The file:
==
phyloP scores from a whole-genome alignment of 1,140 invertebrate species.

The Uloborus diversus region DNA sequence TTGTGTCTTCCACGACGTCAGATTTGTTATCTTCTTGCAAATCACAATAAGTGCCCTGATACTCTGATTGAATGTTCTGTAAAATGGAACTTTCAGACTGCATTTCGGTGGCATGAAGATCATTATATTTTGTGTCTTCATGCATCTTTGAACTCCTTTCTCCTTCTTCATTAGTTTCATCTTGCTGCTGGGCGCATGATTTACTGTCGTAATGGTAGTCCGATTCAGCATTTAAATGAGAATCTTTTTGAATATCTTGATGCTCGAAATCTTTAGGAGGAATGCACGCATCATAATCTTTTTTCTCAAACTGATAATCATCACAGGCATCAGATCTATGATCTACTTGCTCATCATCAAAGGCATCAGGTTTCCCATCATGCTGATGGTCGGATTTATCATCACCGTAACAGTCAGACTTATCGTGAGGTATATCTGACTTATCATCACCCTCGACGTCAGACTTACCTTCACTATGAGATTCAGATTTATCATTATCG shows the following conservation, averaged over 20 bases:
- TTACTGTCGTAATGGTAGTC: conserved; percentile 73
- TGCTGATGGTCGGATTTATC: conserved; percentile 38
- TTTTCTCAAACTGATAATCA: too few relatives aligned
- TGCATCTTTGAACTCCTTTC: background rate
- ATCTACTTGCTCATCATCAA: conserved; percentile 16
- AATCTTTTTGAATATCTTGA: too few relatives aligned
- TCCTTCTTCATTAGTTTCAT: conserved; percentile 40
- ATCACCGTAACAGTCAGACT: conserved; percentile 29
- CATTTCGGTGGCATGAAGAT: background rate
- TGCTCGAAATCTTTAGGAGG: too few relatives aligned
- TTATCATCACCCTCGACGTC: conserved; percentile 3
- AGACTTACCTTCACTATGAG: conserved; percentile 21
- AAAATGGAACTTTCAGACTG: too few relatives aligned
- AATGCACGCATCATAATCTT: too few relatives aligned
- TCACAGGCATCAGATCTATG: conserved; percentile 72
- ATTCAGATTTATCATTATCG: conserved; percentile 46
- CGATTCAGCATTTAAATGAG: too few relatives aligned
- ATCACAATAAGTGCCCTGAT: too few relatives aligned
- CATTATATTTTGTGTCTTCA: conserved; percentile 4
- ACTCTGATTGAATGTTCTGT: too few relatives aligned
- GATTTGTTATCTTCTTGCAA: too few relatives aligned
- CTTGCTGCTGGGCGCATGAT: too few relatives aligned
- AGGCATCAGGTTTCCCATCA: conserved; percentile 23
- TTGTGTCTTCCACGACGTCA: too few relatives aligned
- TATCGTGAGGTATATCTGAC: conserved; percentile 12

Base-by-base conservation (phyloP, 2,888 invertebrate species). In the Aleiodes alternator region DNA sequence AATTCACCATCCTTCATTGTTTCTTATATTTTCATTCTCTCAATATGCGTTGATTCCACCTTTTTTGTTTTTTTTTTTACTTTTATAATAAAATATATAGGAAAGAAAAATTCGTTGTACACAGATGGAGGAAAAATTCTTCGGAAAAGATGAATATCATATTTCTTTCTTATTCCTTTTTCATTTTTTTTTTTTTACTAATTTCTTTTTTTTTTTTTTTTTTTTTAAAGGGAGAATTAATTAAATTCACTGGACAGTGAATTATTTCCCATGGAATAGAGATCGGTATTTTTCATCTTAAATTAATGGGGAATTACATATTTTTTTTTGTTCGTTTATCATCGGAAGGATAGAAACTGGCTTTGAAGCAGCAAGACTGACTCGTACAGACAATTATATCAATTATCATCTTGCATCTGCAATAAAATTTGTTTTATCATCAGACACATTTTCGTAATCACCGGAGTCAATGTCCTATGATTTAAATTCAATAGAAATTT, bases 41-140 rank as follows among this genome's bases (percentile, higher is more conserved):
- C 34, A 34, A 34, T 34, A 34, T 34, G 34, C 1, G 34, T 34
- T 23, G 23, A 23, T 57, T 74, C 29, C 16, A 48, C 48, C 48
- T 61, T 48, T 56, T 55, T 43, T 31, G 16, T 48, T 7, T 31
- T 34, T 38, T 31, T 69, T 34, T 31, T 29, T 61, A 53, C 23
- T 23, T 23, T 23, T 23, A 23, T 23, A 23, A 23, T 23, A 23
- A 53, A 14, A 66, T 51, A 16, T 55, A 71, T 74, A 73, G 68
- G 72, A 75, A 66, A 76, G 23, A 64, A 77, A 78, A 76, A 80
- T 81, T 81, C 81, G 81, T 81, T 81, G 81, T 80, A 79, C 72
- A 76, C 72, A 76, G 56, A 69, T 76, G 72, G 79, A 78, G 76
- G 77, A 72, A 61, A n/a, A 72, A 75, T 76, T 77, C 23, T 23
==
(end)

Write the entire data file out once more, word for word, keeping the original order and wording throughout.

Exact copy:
phyloP scores from a whole-genome alignment of 1,140 invertebrate species.

The Uloborus diversus region DNA sequence TTGTGTCTTCCACGACGTCAGATTTGTTATCTTCTTGCAAATCACAATAAGTGCCCTGATACTCTGATTGAATGTTCTGTAAAATGGAACTTTCAGACTGCATTTCGGTGGCATGAAGATCATTATATTTTGTGTCTTCATGCATCTTTGAACTCCTTTCTCCTTCTTCATTAGTTTCATCTTGCTGCTGGGCGCATGATTTACTGTCGTAATGGTAGTCCGATTCAGCATTTAAATGAGAATCTTTTTGAATATCTTGATGCTCGAAATCTTTAGGAGGAATGCACGCATCATAATCTTTTTTCTCAAACTGATAATCATCACAGGCATCAGATCTATGATCTACTTGCTCATCATCAAAGGCATCAGGTTTCCCATCATGCTGATGGTCGGATTTATCATCACCGTAACAGTCAGACTTATCGTGAGGTATATCTGACTTATCATCACCCTCGACGTCAGACTTACCTTCACTATGAGATTCAGATTTATCATTATCG shows the following conservation, averaged over 20 bases:
- TTACTGTCGTAATGGTAGTC: conserved; percentile 73
- TGCTGATGGTCGGATTTATC: conserved; percentile 38
- TTTTCTCAAACTGATAATCA: too few relatives aligned
- TGCATCTTTGAACTCCTTTC: background rate
- ATCTACTTGCTCATCATCAA: conserved; percentile 16
- AATCTTTTTGAATATCTTGA: too few relatives aligned
- TCCTTCTTCATTAGTTTCAT: conserved; percentile 40
- ATCACCGTAACAGTCAGACT: conserved; percentile 29
- CATTTCGGTGGCATGAAGAT: background rate
- TGCTCGAAATCTTTAGGAGG: too few relatives aligned
- TTATCATCACCCTCGACGTC: conserved; percentile 3
- AGACTTACCTTCACTATGAG: conserved; percentile 21
- AAAATGGAACTTTCAGACTG: too few relatives aligned
- AATGCACGCATCATAATCTT: too few relatives aligned
- TCACAGGCATCAGATCTATG: conserved; percentile 72
- ATTCAGATTTATCATTATCG: conserved; percentile 46
- CGATTCAGCATTTAAATGAG: too few relatives aligned
- ATCACAATAAGTGCCCTGAT: too few relatives aligned
- CATTATATTTTGTGTCTTCA: conserved; percentile 4
- ACTCTGATTGAATGTTCTGT: too few relatives aligned
- GATTTGTTATCTTCTTGCAA: too few relatives aligned
- CTTGCTGCTGGGCGCATGAT: too few relatives aligned
- AGGCATCAGGTTTCCCATCA: conserved; percentile 23
- TTGTGTCTTCCACGACGTCA: too few relatives aligned
- TATCGTGAGGTATATCTGAC: conserved; percentile 12

Base-by-base conservation (phyloP, 2,888 invertebrate species). In the Aleiodes alternator region DNA sequence AATTCACCATCCTTCATTGTTTCTTATATTTTCATTCTCTCAATATGCGTTGATTCCACCTTTTTTGTTTTTTTTTTTACTTTTATAATAAAATATATAGGAAAGAAAAATTCGTTGTACACAGATGGAGGAAAAATTCTTCGGAAAAGATGAATATCATATTTCTTTCTTATTCCTTTTTCATTTTTTTTTTTTTACTAATTTCTTTTTTTTTTTTTTTTTTTTTAAAGGGAGAATTAATTAAATTCACTGGACAGTGAATTATTTCCCATGGAATAGAGATCGGTATTTTTCATCTTAAATTAATGGGGAATTACATATTTTTTTTTGTTCGTTTATCATCGGAAGGATAGAAACTGGCTTTGAAGCAGCAAGACTGACTCGTACAGACAATTATATCAATTATCATCTTGCATCTGCAATAAAATTTGTTTTATCATCAGACACATTTTCGTAATCACCGGAGTCAATGTCCTATGATTTAAATTCAATAGAAATTT, bases 41-140 rank as follows among this genome's bases (percentile, higher is more conserved):
- C 34, A 34, A 34, T 34, A 34, T 34, G 34, C 1, G 34, T 34
- T 23, G 23, A 23, T 57, T 74, C 29, C 16, A 48, C 48, C 48
- T 61, T 48, T 56, T 55, T 43, T 31, G 16, T 48, T 7, T 31
- T 34, T 38, T 31, T 69, T 34, T 31, T 29, T 61, A 53, C 23
- T 23, T 23, T 23, T 23, A 23, T 23, A 23, A 23, T 23, A 23
- A 53, A 14, A 66, T 51, A 16, T 55, A 71, T 74, A 73, G 68
- G 72, A 75, A 66, A 76, G 23, A 64, A 77, A 78, A 76, A 80
- T 81, T 81, C 81, G 81, T 81, T 81, G 81, T 80, A 79, C 72
- A 76, C 72, A 76, G 56, A 69, T 76, G 72, G 79, A 78, G 76
- G 77, A 72, A 61, A n/a, A 72, A 75, T 76, T 77, C 23, T 23